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One of the practices in Utopia that may have struck sixteenth century readers as odd would be their custom of teaching children to reject items prized by others, including gold and precious stones. In an era where political economists were beginning to argue that nations should build up as many gold and silver reserves as possible, the idea that Utopians used gold to line their chamberpots must have seemed especially strange. To many humanists and others who argued against the increasing spirit of avarice and greed among the nobility and clergy, however, it may have seemed like a situation much to be desired.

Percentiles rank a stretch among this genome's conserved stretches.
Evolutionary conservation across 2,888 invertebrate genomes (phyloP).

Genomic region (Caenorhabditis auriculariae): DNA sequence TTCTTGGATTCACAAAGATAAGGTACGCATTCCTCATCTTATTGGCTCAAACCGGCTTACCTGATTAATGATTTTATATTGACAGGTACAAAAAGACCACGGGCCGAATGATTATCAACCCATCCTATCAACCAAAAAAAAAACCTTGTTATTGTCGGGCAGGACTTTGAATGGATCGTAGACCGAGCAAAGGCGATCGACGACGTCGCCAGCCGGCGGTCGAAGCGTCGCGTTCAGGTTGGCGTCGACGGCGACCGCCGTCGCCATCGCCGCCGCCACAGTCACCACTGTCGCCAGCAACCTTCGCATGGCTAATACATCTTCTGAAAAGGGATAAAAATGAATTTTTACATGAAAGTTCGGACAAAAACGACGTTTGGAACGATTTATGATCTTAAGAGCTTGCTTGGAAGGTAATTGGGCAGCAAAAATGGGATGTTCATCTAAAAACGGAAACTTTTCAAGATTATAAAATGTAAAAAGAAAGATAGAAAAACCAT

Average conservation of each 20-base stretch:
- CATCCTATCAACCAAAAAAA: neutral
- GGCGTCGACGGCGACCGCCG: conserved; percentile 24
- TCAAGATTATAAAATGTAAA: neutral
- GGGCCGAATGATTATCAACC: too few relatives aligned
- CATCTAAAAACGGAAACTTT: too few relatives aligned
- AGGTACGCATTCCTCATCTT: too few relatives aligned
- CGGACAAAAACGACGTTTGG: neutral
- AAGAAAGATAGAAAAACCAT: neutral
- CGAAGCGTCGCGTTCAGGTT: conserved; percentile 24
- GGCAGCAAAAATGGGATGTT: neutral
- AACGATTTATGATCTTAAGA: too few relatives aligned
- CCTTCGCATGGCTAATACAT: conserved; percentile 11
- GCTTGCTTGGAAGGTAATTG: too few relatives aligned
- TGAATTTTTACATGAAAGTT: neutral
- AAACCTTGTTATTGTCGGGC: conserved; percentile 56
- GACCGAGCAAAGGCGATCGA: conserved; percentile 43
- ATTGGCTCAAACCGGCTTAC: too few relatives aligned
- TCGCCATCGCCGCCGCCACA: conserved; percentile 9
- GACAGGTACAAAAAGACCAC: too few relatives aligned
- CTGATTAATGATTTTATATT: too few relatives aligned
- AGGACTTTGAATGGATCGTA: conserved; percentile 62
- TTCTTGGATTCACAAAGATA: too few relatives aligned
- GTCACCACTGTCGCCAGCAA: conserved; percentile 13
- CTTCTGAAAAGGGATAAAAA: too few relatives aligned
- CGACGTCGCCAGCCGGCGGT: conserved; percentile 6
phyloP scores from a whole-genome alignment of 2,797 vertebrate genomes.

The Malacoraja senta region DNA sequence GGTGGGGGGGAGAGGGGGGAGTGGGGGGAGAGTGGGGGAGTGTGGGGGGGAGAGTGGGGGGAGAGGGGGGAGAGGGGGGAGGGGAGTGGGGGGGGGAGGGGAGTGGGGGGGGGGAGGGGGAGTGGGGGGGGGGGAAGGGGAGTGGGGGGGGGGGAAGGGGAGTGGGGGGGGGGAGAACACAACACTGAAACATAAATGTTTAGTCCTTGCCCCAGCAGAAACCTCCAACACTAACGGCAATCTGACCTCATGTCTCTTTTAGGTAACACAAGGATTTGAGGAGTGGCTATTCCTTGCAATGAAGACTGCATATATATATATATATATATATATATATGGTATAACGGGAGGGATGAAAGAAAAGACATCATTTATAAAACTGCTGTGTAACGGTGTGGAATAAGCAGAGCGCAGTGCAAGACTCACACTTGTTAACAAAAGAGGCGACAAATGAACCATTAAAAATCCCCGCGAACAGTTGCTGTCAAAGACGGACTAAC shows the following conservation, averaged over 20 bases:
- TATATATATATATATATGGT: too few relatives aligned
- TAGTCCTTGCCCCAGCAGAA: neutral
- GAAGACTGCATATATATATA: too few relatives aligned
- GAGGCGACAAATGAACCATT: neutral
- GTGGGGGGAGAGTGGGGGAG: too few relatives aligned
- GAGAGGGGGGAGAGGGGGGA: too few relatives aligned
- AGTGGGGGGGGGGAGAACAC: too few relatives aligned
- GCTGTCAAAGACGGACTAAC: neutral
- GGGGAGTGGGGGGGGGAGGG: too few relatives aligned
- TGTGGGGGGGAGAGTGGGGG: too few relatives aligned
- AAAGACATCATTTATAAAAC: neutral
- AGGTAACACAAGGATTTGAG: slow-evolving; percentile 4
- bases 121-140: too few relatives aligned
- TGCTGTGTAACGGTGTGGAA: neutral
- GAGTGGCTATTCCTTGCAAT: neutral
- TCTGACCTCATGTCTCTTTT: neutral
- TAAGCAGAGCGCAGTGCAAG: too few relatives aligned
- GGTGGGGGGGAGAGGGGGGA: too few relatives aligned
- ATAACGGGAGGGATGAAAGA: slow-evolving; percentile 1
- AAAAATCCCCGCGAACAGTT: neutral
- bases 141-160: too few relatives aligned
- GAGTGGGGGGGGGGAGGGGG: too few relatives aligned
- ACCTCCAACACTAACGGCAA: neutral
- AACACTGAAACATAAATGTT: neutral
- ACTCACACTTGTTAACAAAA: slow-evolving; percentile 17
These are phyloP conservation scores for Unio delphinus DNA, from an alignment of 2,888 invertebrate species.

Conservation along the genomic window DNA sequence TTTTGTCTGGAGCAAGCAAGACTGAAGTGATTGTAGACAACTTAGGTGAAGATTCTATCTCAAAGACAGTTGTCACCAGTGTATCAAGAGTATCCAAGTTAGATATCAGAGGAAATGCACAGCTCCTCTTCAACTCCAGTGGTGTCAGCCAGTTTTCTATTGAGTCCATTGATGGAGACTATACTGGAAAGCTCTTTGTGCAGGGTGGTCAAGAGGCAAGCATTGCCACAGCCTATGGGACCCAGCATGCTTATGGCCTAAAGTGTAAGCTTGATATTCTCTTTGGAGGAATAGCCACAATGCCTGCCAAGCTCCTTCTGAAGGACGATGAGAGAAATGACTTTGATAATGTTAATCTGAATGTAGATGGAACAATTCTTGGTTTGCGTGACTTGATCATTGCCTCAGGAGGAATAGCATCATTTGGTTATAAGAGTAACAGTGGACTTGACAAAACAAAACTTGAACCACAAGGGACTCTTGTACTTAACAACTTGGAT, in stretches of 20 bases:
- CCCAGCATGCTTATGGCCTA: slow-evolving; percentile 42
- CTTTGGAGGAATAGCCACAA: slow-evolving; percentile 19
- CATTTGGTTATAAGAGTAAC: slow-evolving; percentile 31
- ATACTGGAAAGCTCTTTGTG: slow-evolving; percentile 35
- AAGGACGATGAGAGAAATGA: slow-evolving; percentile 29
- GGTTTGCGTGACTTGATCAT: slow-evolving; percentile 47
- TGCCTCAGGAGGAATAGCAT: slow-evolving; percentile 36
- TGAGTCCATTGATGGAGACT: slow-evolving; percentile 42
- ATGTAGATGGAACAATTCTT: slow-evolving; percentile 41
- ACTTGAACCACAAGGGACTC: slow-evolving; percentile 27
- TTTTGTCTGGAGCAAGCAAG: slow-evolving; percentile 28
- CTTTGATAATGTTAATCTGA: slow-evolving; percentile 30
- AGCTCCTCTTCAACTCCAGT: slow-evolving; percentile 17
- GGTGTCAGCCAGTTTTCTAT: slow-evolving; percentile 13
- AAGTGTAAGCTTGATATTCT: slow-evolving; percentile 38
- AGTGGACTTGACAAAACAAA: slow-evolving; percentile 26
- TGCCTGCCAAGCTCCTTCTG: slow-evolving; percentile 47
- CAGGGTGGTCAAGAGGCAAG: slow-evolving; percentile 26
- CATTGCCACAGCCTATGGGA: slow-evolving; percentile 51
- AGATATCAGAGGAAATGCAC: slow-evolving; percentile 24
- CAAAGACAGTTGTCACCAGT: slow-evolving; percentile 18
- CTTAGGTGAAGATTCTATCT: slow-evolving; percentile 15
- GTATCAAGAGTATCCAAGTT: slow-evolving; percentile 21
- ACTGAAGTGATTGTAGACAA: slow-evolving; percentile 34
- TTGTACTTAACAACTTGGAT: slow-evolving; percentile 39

Another aspect of Utopian society that makes sense given the context in which it was published is their prohibition against religious disputation. Most Utopians believe in the same deity, but they worship that deity in a variety of ways. Judging that religious strife was counterproductive, the Utopians outlawed arguments over doctrinal issues. In a Europe that was about to be torn apart with sectarian strife, this must have seemed a particularly wise course of action.
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